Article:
I have a question in the step of getting data projected into new basis. We learnt that if we want to project a point or vector of points into new vector, we calculate the dot product of the two vectors, and if the vector that we want to project the data on it is orthonormal, we can simple multiply the target vector by the projected vector.
In PCA, we multiply the data matrix by the covariance matrix to project data into the new basis, so my question is, what makes covariance matrix orthonormal that we directly multiply it by the data? why didn’t we calculate the dot product???

First thing first, is that you get the eigenvector W of the corvariance matrix, this is related with the SVD for matrix: X = SW’ = UDV’
where, the score: S = UD in SVD; the loading: W = V in SVD
SVD guarantees that all the eigenvectors are orthogonal to each other, which means they’re the components (or new axis) in geometry we want.

First from the defination of convariance matrix, you should notice that it’s symmetric, then its eigenvectors should be orthogonal, here’s a link gives the detail about why:

Orthonormal means orthogonal + each vector has norm 1. You can easily make an orthogonal set of vectors become orthonormal simply by normalizing their length to 1.

That link was helpful to explain how eigen vectors of symmetric matrix are orthogonal, but still stuck of being orthonormal.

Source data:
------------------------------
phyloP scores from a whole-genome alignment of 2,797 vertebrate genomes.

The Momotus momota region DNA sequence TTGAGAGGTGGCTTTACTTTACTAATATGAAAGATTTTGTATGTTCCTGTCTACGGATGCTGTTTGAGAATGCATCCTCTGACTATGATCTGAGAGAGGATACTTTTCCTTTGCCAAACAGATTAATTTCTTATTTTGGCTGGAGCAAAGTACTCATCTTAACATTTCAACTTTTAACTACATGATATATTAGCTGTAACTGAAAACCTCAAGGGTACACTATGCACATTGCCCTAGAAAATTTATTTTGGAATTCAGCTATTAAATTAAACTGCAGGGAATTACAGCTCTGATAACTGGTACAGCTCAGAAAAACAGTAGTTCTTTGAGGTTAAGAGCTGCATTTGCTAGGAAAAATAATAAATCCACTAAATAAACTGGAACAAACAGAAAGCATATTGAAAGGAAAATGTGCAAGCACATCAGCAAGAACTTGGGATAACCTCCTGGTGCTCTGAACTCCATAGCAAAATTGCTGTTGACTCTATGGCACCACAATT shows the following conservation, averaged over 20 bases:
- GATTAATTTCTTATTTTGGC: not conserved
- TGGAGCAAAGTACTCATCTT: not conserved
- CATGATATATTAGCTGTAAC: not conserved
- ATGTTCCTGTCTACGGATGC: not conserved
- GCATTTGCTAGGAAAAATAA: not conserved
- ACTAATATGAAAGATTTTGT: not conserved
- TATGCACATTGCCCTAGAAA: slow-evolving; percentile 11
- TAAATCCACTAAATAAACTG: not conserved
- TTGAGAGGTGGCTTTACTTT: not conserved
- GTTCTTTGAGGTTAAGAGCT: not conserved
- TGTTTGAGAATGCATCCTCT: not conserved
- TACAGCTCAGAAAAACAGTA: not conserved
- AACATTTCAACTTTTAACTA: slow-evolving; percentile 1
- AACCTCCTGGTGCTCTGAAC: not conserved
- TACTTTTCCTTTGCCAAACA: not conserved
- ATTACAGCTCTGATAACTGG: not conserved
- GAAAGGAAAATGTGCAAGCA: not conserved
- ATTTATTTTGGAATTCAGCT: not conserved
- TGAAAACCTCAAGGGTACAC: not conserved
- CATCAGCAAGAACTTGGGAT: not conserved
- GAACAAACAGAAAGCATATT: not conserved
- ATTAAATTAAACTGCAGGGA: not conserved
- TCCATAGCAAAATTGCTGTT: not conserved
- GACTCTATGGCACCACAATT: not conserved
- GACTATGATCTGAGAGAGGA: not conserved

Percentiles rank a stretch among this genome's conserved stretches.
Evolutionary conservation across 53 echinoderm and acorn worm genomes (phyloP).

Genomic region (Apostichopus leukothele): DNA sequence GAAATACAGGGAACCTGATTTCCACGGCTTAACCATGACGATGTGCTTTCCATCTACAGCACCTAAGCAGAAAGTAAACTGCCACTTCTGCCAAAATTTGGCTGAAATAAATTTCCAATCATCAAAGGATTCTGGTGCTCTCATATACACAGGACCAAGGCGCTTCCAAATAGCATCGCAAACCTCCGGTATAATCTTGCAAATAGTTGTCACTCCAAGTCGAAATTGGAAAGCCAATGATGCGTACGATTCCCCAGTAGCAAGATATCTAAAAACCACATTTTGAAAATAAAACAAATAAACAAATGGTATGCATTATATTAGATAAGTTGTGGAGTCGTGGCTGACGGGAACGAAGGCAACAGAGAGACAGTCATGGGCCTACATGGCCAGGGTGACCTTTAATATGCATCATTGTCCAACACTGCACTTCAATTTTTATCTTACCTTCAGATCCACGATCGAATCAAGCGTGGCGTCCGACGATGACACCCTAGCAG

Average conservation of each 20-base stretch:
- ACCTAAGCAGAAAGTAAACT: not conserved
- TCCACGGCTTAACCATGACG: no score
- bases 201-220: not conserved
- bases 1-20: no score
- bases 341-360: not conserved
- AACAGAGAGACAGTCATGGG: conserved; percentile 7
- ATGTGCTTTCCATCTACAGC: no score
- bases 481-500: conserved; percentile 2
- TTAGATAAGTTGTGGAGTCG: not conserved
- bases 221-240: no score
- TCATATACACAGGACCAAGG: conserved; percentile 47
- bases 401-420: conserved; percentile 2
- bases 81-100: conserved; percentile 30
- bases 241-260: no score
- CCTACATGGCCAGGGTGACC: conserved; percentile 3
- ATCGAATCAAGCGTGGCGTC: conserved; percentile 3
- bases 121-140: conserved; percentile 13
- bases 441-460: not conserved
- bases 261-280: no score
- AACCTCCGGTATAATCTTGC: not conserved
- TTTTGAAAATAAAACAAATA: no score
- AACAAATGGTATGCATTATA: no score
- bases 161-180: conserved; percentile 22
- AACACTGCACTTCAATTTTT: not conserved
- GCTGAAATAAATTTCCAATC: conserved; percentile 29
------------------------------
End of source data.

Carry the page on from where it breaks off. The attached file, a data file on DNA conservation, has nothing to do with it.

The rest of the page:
I learnt that we can make orthogonal vectors orthonormal easily, but the tutorial deals with the fact that eigen vectors of the symmetric matrix are orthonormal (while transporting data points from old basis to new basis (new space), we multiply data matrix directly by the eigen vectors of covariance matrix to get the points in the new space, S = XW).
So is there a proof that the eigen vectors of symmetric matrix are orthonormal? Or I misunderstood the tutorial?

The proof I think you would be looking for is how SVD(Singular Value Decomposition) can get you eigenvectors. This handout does a good job I think explaining it in the context of the W1D5 tutorial: https://www.cns.nyu.edu/~david/handouts/svd.pdf

But I think the videos in the tutorial briefly mention this intuition in thinking how a matrix is just a linear transformation.

With SVD you can decompose a matrix into three parts, two matrices that perform a rotational transformation and one scalar (or stretch) transformation, similar to the image below